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  • A Festschrift for John Irwin
  • Charles Molesworth (bio), Wyatt Prunty (bio), Daniel Anderson (bio), Karen Wilkin (bio), Brad Leithauser (bio), X. J. Kennedy (bio), Ronald Paulson (bio), Jay Rogoff (bio), Charles Martin (bio), Jean McGarry (bio), Richard Burgin (bio), Phil Stephens (bio), and Tristan Davies (bio)


John Irwin was the valedictorian of my high school and college classes, each in a school named after St. Thomas (Aquinas, not More), and both staffed by priests of the Basilian order, CSB as it was abbreviated. These clerics were intellectually quite rigorous. Their point of highest honor was their administration of the Pontifical Institute of Mediaeval Studies at the University of Toronto, where many of them trained. Aside from a few sly digs at the Jesuits, however, they tended to underplay their own educated dedication to philosophy. Introducing young people from Texas to the pleasures of Dun Scotus and other worthies, they made the depth of mediaeval Thomism a standard frame of reference. John Irwin was indisputably one of their prize students.

This is not to attest, one way or the other, to John’s spiritual life, about which I knew almost nothing. On first appearance, he was a shy, modest soul, given to laughing rather uproariously and often. He also had about him an aura of great self-possession, based, among other faculties, on his reputation as one possessed of a photographic memory. A friend of his once told me that John was busy memorizing Boswell’s Life of Johnson; not passages from the book, but the entire book. John never, to my knowledge, laid claim to such a memory, and he certainly never bragged about it. It may even have been a teenager’s [End Page 147] way of describing something that was as inexplicable as it was rare. I often wondered what would that be like, to have a photographic memory: one’s conscious mind would resemble a Xerox machine (then not yet invented); after a short glance at a page of text, one had not an impression, but an archival entry. Everybody at St. Thomas High knew of John’s endowment, yet, like many an open secret, it was seldom discussed and never questioned or tested by his classmates. John carried it gracefully.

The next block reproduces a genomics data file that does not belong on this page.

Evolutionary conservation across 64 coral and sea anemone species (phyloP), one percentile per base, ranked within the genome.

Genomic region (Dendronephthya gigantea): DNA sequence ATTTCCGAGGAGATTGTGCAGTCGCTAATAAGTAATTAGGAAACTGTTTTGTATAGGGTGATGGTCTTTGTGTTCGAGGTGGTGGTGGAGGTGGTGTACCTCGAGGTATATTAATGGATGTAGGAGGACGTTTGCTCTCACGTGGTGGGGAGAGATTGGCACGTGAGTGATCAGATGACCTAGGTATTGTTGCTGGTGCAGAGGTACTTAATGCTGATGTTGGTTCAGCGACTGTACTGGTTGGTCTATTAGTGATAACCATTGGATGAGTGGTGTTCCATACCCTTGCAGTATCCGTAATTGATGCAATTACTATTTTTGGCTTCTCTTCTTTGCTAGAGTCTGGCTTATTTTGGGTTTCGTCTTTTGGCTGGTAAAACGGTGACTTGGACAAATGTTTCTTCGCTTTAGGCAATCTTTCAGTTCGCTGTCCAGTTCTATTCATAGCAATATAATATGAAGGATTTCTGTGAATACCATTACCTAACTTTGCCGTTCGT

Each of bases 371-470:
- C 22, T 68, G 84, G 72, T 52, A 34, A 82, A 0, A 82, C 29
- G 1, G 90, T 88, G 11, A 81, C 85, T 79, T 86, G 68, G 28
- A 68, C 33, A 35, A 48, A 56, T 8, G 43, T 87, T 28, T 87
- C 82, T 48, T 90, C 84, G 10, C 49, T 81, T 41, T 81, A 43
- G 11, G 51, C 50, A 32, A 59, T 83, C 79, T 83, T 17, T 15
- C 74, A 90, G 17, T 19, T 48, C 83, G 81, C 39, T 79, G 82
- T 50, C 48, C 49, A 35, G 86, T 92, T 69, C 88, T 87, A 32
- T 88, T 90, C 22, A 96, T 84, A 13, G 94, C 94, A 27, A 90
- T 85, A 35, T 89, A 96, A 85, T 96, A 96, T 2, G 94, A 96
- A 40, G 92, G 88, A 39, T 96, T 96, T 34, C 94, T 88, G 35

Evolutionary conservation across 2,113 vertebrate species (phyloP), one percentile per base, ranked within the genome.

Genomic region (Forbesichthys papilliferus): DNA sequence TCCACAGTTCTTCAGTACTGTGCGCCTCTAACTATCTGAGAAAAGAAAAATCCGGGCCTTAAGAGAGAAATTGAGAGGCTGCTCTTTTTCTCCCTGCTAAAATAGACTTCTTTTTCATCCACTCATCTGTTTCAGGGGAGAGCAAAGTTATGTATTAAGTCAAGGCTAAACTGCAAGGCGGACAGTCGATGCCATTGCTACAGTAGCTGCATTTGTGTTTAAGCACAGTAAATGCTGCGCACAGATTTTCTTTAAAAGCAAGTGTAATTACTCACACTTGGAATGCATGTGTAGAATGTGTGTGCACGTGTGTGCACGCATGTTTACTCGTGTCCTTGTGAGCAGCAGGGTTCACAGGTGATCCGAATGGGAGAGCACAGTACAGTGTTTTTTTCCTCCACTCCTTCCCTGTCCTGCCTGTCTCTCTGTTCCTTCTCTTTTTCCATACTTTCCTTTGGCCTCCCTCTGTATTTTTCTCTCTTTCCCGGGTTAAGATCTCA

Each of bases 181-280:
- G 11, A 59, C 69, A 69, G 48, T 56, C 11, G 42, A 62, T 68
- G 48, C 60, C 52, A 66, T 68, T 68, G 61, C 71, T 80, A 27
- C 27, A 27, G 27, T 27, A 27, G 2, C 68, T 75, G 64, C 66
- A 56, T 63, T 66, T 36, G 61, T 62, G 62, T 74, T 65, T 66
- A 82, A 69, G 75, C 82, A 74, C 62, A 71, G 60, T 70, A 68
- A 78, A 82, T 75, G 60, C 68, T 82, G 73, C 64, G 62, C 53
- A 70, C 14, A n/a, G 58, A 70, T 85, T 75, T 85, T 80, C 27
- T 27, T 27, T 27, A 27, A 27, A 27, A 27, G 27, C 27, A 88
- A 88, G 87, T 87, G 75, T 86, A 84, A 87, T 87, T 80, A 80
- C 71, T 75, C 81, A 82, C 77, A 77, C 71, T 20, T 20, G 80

John’s early near-mythic power was given corroboration when we shifted to the University of St. Thomas. At UST there were many smart people, and many inspiring teachers, mostly Basilians, who pushed us rather more than they humored us. (John, as I recall, took most of his literature classes with Professor McKee, a white-haired gentleman with a droll wit.) Besides John and myself, the high school sent about a dozen or more of its graduates onto the university. Of this cohort, several went on to be college professors in economics and the sciences, while to my knowledge only John and I became English professors. This, though, represented quite a sizeable proportion of our small graduating class, which numbered about fifty. John was again easily the academic standout, as he would have been even in a very large state university. The story that confirmed his status was occasioned by the GREs. In his senior year John took his tests in both English and French. The news came back from the testing service that John had scored an 800 on his French test. This score was followed up by a letter explaining that John’s score was in fact higher than 800, but this could not be officially recorded, since, though all his answers were correct, the test was not designed by the service with such an eventuality in mind. His classmates from the high school were not surprised to hear this result. Others in our college class just shook their heads and sighed in muffled admiration; the Xerox machine could obviously read French. Another open secret.

John’s path diverged from mine after college; I saw him very rarely over the next five decades but heard reports of how he went on to [End Page 148] Yale for graduate study. Eventually—and often—his books appeared and I saw their titles in reviews and on prize lists. I knew he edited...


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